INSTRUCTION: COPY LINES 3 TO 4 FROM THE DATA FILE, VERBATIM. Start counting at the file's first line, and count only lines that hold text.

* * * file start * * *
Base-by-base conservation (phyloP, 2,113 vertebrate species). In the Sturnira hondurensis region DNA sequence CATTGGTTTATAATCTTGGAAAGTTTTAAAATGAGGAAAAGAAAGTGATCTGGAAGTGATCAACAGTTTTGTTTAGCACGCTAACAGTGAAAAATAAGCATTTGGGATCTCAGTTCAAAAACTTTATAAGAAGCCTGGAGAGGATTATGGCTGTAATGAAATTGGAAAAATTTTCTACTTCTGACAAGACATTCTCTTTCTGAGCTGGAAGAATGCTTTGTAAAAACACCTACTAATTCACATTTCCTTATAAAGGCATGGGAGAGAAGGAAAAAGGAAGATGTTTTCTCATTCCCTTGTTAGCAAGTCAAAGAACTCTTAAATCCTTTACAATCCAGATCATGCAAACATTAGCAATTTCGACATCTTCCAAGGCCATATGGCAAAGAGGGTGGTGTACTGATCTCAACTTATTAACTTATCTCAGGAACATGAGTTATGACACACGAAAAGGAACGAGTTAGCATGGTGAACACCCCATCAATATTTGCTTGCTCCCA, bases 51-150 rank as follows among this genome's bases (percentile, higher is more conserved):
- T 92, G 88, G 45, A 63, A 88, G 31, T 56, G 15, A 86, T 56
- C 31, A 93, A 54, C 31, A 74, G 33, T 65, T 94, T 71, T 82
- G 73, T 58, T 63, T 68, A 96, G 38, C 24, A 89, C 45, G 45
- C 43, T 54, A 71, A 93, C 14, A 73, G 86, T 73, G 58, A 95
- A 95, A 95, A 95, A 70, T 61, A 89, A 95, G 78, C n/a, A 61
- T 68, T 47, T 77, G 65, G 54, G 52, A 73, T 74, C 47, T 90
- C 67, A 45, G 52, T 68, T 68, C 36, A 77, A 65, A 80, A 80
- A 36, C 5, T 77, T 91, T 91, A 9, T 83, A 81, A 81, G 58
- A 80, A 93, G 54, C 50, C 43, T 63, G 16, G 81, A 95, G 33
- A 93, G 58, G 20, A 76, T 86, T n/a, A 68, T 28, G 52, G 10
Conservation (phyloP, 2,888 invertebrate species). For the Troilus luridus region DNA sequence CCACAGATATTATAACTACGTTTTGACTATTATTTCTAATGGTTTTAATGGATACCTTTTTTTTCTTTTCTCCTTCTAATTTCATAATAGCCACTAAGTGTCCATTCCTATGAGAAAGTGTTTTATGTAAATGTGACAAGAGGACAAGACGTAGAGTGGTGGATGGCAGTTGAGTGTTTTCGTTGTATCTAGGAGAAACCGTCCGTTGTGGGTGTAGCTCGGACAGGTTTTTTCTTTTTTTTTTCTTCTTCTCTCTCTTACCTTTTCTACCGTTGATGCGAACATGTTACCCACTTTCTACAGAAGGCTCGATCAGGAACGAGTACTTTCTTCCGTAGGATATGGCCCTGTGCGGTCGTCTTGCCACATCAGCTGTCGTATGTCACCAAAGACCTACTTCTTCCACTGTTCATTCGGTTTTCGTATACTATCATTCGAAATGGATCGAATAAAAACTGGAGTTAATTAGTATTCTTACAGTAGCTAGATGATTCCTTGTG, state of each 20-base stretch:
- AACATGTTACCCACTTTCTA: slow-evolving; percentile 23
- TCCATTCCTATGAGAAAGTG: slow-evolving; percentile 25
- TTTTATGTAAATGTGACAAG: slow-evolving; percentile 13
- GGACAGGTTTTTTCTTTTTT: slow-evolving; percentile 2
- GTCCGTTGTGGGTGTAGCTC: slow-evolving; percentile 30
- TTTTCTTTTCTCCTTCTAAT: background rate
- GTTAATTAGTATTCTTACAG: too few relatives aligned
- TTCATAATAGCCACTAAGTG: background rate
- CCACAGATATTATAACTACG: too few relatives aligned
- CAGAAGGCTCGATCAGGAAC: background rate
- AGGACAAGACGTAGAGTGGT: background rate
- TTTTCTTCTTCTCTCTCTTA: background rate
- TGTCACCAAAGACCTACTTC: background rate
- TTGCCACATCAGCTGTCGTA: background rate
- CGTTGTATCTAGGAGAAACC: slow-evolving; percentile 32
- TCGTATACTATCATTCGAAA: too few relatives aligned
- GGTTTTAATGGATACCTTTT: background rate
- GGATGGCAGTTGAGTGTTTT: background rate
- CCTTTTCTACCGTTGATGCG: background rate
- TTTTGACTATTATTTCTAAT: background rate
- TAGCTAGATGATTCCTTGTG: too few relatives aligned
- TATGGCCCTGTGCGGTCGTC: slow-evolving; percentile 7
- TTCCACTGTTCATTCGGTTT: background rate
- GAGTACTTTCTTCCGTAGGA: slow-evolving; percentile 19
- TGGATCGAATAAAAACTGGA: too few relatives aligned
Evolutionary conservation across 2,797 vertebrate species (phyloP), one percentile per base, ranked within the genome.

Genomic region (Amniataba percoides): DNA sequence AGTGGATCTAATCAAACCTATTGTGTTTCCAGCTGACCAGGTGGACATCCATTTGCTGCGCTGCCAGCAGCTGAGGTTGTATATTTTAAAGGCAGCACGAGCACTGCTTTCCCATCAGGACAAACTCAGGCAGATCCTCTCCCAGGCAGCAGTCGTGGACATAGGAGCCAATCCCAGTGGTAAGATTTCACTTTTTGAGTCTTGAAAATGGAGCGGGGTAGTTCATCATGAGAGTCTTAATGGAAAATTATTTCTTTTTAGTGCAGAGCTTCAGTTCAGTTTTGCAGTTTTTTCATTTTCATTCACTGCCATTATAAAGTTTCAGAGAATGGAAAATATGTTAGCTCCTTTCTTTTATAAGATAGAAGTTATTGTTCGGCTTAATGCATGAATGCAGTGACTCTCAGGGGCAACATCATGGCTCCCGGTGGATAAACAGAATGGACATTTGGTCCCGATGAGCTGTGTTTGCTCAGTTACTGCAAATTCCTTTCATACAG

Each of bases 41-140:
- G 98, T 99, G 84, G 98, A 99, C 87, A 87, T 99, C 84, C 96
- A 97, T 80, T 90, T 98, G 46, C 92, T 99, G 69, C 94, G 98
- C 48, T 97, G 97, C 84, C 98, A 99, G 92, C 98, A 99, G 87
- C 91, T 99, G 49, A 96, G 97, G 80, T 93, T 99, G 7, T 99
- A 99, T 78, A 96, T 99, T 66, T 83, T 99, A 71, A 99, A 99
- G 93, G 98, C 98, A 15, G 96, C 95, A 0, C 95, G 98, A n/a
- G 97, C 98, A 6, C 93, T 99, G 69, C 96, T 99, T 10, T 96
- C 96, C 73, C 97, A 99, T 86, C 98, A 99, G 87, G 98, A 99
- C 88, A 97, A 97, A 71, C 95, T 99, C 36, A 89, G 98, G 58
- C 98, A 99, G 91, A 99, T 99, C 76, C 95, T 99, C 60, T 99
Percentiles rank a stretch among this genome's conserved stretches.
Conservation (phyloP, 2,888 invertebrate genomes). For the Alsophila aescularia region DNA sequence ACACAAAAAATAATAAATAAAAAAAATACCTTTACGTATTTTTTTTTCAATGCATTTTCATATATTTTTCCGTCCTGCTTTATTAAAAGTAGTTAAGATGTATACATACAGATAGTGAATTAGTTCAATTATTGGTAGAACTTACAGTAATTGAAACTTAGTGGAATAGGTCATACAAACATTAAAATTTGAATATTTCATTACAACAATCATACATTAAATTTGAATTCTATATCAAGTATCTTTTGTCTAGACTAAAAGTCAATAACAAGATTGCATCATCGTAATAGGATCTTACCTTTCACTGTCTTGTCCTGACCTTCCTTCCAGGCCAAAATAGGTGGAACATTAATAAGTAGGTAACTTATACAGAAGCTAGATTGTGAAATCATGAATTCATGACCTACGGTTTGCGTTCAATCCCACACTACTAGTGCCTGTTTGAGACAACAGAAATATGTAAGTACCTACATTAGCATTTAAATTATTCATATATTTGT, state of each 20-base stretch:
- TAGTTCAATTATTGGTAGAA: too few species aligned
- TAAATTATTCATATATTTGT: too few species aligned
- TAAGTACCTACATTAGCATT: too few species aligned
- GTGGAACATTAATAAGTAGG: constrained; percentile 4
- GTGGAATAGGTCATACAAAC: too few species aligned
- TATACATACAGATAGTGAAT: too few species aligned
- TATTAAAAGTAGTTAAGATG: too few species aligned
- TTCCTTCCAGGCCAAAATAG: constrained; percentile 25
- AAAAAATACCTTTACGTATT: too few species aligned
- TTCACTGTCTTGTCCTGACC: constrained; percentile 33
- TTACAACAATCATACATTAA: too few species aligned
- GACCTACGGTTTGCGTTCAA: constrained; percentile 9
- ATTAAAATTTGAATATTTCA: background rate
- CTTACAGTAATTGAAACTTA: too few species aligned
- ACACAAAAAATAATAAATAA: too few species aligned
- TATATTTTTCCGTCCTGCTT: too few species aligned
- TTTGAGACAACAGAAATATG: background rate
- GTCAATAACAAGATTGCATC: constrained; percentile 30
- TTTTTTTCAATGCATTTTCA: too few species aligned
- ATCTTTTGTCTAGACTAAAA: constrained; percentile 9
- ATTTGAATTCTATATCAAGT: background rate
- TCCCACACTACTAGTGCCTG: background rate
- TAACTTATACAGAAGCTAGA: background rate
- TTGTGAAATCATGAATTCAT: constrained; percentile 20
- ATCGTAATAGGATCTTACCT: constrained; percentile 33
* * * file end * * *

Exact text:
- C 31, A 93, A 54, C 31, A 74, G 33, T 65, T 94, T 71, T 82
- G 73, T 58, T 63, T 68, A 96, G 38, C 24, A 89, C 45, G 45